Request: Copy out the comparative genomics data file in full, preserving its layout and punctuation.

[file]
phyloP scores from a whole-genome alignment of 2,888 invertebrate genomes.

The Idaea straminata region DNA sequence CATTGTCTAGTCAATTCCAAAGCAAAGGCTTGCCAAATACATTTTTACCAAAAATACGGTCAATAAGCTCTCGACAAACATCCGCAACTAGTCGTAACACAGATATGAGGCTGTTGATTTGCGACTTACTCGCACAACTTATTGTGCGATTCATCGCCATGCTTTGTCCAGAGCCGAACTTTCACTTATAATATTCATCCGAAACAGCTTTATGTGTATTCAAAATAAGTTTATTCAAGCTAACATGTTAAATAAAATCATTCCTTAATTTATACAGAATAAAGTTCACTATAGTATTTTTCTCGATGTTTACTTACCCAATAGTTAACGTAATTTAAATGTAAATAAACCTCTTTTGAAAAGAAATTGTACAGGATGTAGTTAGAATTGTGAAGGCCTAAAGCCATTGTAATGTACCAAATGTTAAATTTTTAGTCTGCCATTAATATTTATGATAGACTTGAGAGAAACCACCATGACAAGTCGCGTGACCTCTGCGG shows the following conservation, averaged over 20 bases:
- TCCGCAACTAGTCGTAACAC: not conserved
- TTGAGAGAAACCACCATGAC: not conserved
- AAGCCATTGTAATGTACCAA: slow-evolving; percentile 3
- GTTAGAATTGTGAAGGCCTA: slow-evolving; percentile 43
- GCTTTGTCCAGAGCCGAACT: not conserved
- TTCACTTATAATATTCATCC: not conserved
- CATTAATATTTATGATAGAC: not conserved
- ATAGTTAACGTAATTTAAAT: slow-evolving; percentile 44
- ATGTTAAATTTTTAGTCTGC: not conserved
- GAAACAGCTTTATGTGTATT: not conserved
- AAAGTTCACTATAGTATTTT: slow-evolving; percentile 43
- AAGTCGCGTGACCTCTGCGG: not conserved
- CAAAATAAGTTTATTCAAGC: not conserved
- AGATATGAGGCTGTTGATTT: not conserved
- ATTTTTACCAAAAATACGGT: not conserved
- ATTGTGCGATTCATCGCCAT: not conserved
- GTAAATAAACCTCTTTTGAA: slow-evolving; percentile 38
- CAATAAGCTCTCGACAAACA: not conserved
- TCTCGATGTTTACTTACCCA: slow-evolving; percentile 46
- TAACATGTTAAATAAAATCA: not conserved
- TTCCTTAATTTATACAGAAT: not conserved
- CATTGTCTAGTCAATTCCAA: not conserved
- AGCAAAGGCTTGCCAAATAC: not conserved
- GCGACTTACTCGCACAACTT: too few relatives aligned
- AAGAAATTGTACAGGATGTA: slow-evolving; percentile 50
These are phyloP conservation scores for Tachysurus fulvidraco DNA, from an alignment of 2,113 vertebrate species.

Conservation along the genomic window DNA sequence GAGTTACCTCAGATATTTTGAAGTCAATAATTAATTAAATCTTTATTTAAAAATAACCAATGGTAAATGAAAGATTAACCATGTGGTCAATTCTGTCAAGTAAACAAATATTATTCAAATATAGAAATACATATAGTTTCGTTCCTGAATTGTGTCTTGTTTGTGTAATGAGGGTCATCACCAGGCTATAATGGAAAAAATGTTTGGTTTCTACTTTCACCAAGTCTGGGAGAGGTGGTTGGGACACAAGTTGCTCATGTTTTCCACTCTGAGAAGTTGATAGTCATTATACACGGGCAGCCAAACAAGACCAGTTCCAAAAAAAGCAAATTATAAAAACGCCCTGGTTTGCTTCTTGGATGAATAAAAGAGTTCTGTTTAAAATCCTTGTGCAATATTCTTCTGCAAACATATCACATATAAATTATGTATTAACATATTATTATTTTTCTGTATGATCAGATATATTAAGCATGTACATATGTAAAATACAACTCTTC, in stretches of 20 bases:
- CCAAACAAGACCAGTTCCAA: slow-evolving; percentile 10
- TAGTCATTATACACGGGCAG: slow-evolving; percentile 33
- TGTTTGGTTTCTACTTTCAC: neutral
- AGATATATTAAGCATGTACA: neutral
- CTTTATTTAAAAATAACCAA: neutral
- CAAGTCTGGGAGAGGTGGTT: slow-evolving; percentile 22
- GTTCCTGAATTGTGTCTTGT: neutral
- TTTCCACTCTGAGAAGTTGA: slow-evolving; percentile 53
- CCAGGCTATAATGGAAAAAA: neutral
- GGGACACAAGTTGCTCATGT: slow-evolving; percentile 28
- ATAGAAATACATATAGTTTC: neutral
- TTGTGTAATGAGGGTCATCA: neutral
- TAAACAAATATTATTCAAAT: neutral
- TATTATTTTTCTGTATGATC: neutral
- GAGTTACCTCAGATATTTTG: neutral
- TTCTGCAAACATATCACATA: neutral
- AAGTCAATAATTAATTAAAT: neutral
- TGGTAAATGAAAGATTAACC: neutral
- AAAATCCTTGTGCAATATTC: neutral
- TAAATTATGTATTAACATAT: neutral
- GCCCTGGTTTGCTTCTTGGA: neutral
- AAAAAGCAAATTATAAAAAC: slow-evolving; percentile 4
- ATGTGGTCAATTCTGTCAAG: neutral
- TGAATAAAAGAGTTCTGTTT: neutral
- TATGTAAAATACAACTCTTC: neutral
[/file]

phyloP scores from a whole-genome alignment of 2,888 invertebrate genomes.

The Idaea straminata region DNA sequence CATTGTCTAGTCAATTCCAAAGCAAAGGCTTGCCAAATACATTTTTACCAAAAATACGGTCAATAAGCTCTCGACAAACATCCGCAACTAGTCGTAACACAGATATGAGGCTGTTGATTTGCGACTTACTCGCACAACTTATTGTGCGATTCATCGCCATGCTTTGTCCAGAGCCGAACTTTCACTTATAATATTCATCCGAAACAGCTTTATGTGTATTCAAAATAAGTTTATTCAAGCTAACATGTTAAATAAAATCATTCCTTAATTTATACAGAATAAAGTTCACTATAGTATTTTTCTCGATGTTTACTTACCCAATAGTTAACGTAATTTAAATGTAAATAAACCTCTTTTGAAAAGAAATTGTACAGGATGTAGTTAGAATTGTGAAGGCCTAAAGCCATTGTAATGTACCAAATGTTAAATTTTTAGTCTGCCATTAATATTTATGATAGACTTGAGAGAAACCACCATGACAAGTCGCGTGACCTCTGCGG shows the following conservation, averaged over 20 bases:
- TCCGCAACTAGTCGTAACAC: not conserved
- TTGAGAGAAACCACCATGAC: not conserved
- AAGCCATTGTAATGTACCAA: slow-evolving; percentile 3
- GTTAGAATTGTGAAGGCCTA: slow-evolving; percentile 43
- GCTTTGTCCAGAGCCGAACT: not conserved
- TTCACTTATAATATTCATCC: not conserved
- CATTAATATTTATGATAGAC: not conserved
- ATAGTTAACGTAATTTAAAT: slow-evolving; percentile 44
- ATGTTAAATTTTTAGTCTGC: not conserved
- GAAACAGCTTTATGTGTATT: not conserved
- AAAGTTCACTATAGTATTTT: slow-evolving; percentile 43
- AAGTCGCGTGACCTCTGCGG: not conserved
- CAAAATAAGTTTATTCAAGC: not conserved
- AGATATGAGGCTGTTGATTT: not conserved
- ATTTTTACCAAAAATACGGT: not conserved
- ATTGTGCGATTCATCGCCAT: not conserved
- GTAAATAAACCTCTTTTGAA: slow-evolving; percentile 38
- CAATAAGCTCTCGACAAACA: not conserved
- TCTCGATGTTTACTTACCCA: slow-evolving; percentile 46
- TAACATGTTAAATAAAATCA: not conserved
- TTCCTTAATTTATACAGAAT: not conserved
- CATTGTCTAGTCAATTCCAA: not conserved
- AGCAAAGGCTTGCCAAATAC: not conserved
- GCGACTTACTCGCACAACTT: too few relatives aligned
- AAGAAATTGTACAGGATGTA: slow-evolving; percentile 50
These are phyloP conservation scores for Tachysurus fulvidraco DNA, from an alignment of 2,113 vertebrate species.

Conservation along the genomic window DNA sequence GAGTTACCTCAGATATTTTGAAGTCAATAATTAATTAAATCTTTATTTAAAAATAACCAATGGTAAATGAAAGATTAACCATGTGGTCAATTCTGTCAAGTAAACAAATATTATTCAAATATAGAAATACATATAGTTTCGTTCCTGAATTGTGTCTTGTTTGTGTAATGAGGGTCATCACCAGGCTATAATGGAAAAAATGTTTGGTTTCTACTTTCACCAAGTCTGGGAGAGGTGGTTGGGACACAAGTTGCTCATGTTTTCCACTCTGAGAAGTTGATAGTCATTATACACGGGCAGCCAAACAAGACCAGTTCCAAAAAAAGCAAATTATAAAAACGCCCTGGTTTGCTTCTTGGATGAATAAAAGAGTTCTGTTTAAAATCCTTGTGCAATATTCTTCTGCAAACATATCACATATAAATTATGTATTAACATATTATTATTTTTCTGTATGATCAGATATATTAAGCATGTACATATGTAAAATACAACTCTTC, in stretches of 20 bases:
- CCAAACAAGACCAGTTCCAA: slow-evolving; percentile 10
- TAGTCATTATACACGGGCAG: slow-evolving; percentile 33
- TGTTTGGTTTCTACTTTCAC: neutral
- AGATATATTAAGCATGTACA: neutral
- CTTTATTTAAAAATAACCAA: neutral
- CAAGTCTGGGAGAGGTGGTT: slow-evolving; percentile 22
- GTTCCTGAATTGTGTCTTGT: neutral
- TTTCCACTCTGAGAAGTTGA: slow-evolving; percentile 53
- CCAGGCTATAATGGAAAAAA: neutral
- GGGACACAAGTTGCTCATGT: slow-evolving; percentile 28
- ATAGAAATACATATAGTTTC: neutral
- TTGTGTAATGAGGGTCATCA: neutral
- TAAACAAATATTATTCAAAT: neutral
- TATTATTTTTCTGTATGATC: neutral
- GAGTTACCTCAGATATTTTG: neutral
- TTCTGCAAACATATCACATA: neutral
- AAGTCAATAATTAATTAAAT: neutral
- TGGTAAATGAAAGATTAACC: neutral
- AAAATCCTTGTGCAATATTC: neutral
- TAAATTATGTATTAACATAT: neutral
- GCCCTGGTTTGCTTCTTGGA: neutral
- AAAAAGCAAATTATAAAAAC: slow-evolving; percentile 4
- ATGTGGTCAATTCTGTCAAG: neutral
- TGAATAAAAGAGTTCTGTTT: neutral
- TATGTAAAATACAACTCTTC: neutral